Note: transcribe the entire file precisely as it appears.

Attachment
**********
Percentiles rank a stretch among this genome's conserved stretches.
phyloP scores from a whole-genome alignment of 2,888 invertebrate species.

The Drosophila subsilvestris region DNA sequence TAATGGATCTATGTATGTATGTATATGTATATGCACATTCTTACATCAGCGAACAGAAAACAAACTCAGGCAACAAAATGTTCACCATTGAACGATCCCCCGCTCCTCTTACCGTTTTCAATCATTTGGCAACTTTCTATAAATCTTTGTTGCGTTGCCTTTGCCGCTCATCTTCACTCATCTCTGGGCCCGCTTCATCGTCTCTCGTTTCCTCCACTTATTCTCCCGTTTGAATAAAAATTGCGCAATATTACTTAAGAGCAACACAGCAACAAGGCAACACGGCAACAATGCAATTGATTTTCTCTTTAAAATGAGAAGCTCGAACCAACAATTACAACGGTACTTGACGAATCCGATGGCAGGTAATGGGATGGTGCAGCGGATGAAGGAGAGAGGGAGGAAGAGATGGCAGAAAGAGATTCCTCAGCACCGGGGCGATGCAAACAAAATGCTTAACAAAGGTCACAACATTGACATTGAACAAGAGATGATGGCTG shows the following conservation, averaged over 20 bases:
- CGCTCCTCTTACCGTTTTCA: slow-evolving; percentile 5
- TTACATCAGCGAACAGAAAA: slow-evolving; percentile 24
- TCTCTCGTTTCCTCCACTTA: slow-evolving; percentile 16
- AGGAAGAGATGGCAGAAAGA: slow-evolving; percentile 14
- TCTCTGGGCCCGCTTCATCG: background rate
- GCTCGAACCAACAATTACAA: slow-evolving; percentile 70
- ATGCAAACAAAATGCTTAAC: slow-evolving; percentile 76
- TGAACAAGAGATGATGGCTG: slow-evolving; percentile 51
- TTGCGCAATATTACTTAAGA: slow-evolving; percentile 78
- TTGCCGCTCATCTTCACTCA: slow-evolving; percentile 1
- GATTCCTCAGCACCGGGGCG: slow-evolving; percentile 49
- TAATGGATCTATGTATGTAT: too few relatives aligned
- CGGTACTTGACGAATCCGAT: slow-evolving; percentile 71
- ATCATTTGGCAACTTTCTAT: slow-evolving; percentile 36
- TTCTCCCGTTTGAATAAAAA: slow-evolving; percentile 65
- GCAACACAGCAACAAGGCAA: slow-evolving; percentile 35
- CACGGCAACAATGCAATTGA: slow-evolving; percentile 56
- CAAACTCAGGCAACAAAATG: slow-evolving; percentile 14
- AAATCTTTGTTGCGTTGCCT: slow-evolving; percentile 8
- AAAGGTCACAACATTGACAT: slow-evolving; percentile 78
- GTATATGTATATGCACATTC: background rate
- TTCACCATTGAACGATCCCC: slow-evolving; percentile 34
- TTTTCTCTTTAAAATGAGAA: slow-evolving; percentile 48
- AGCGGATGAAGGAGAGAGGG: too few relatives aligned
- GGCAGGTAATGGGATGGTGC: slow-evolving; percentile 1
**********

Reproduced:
Percentiles rank a stretch among this genome's conserved stretches.
phyloP scores from a whole-genome alignment of 2,888 invertebrate species.

The Drosophila subsilvestris region DNA sequence TAATGGATCTATGTATGTATGTATATGTATATGCACATTCTTACATCAGCGAACAGAAAACAAACTCAGGCAACAAAATGTTCACCATTGAACGATCCCCCGCTCCTCTTACCGTTTTCAATCATTTGGCAACTTTCTATAAATCTTTGTTGCGTTGCCTTTGCCGCTCATCTTCACTCATCTCTGGGCCCGCTTCATCGTCTCTCGTTTCCTCCACTTATTCTCCCGTTTGAATAAAAATTGCGCAATATTACTTAAGAGCAACACAGCAACAAGGCAACACGGCAACAATGCAATTGATTTTCTCTTTAAAATGAGAAGCTCGAACCAACAATTACAACGGTACTTGACGAATCCGATGGCAGGTAATGGGATGGTGCAGCGGATGAAGGAGAGAGGGAGGAAGAGATGGCAGAAAGAGATTCCTCAGCACCGGGGCGATGCAAACAAAATGCTTAACAAAGGTCACAACATTGACATTGAACAAGAGATGATGGCTG shows the following conservation, averaged over 20 bases:
- CGCTCCTCTTACCGTTTTCA: slow-evolving; percentile 5
- TTACATCAGCGAACAGAAAA: slow-evolving; percentile 24
- TCTCTCGTTTCCTCCACTTA: slow-evolving; percentile 16
- AGGAAGAGATGGCAGAAAGA: slow-evolving; percentile 14
- TCTCTGGGCCCGCTTCATCG: background rate
- GCTCGAACCAACAATTACAA: slow-evolving; percentile 70
- ATGCAAACAAAATGCTTAAC: slow-evolving; percentile 76
- TGAACAAGAGATGATGGCTG: slow-evolving; percentile 51
- TTGCGCAATATTACTTAAGA: slow-evolving; percentile 78
- TTGCCGCTCATCTTCACTCA: slow-evolving; percentile 1
- GATTCCTCAGCACCGGGGCG: slow-evolving; percentile 49
- TAATGGATCTATGTATGTAT: too few relatives aligned
- CGGTACTTGACGAATCCGAT: slow-evolving; percentile 71
- ATCATTTGGCAACTTTCTAT: slow-evolving; percentile 36
- TTCTCCCGTTTGAATAAAAA: slow-evolving; percentile 65
- GCAACACAGCAACAAGGCAA: slow-evolving; percentile 35
- CACGGCAACAATGCAATTGA: slow-evolving; percentile 56
- CAAACTCAGGCAACAAAATG: slow-evolving; percentile 14
- AAATCTTTGTTGCGTTGCCT: slow-evolving; percentile 8
- AAAGGTCACAACATTGACAT: slow-evolving; percentile 78
- GTATATGTATATGCACATTC: background rate
- TTCACCATTGAACGATCCCC: slow-evolving; percentile 34
- TTTTCTCTTTAAAATGAGAA: slow-evolving; percentile 48
- AGCGGATGAAGGAGAGAGGG: too few relatives aligned
- GGCAGGTAATGGGATGGTGC: slow-evolving; percentile 1